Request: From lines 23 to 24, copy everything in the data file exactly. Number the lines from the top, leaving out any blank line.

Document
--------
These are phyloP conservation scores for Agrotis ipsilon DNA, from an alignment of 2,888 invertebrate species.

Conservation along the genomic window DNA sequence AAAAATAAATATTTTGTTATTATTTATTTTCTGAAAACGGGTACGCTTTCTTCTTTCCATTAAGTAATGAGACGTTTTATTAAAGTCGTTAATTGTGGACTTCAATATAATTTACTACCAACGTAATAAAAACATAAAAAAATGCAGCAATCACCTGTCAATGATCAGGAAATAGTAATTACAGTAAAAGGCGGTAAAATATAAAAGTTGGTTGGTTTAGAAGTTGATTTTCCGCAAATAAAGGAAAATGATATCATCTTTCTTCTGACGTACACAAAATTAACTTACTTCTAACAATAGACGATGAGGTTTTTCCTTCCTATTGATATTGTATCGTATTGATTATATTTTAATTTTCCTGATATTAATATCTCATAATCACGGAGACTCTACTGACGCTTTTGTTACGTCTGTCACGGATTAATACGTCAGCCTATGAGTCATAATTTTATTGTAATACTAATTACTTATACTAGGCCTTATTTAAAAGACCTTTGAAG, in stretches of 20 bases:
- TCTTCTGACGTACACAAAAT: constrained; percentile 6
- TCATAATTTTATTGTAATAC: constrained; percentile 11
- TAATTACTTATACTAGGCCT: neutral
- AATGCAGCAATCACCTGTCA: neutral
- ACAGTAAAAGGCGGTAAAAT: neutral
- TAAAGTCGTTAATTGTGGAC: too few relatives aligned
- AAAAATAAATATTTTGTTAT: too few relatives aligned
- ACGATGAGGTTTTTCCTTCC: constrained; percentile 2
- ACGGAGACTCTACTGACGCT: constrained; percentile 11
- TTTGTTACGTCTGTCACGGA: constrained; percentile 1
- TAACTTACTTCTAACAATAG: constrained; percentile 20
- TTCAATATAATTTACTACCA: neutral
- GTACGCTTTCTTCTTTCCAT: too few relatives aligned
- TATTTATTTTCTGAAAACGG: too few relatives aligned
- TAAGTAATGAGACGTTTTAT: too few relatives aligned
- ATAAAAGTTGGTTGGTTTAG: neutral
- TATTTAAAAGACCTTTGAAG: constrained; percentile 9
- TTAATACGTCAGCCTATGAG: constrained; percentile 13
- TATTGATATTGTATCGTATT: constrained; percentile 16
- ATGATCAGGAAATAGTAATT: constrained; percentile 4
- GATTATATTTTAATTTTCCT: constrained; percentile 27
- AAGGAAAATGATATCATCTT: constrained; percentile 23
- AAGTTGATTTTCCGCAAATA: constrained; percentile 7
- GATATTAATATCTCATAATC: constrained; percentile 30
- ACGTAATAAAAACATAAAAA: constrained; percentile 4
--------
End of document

- GATTATATTTTAATTTTCCT: constrained; percentile 27
- AAGGAAAATGATATCATCTT: constrained; percentile 23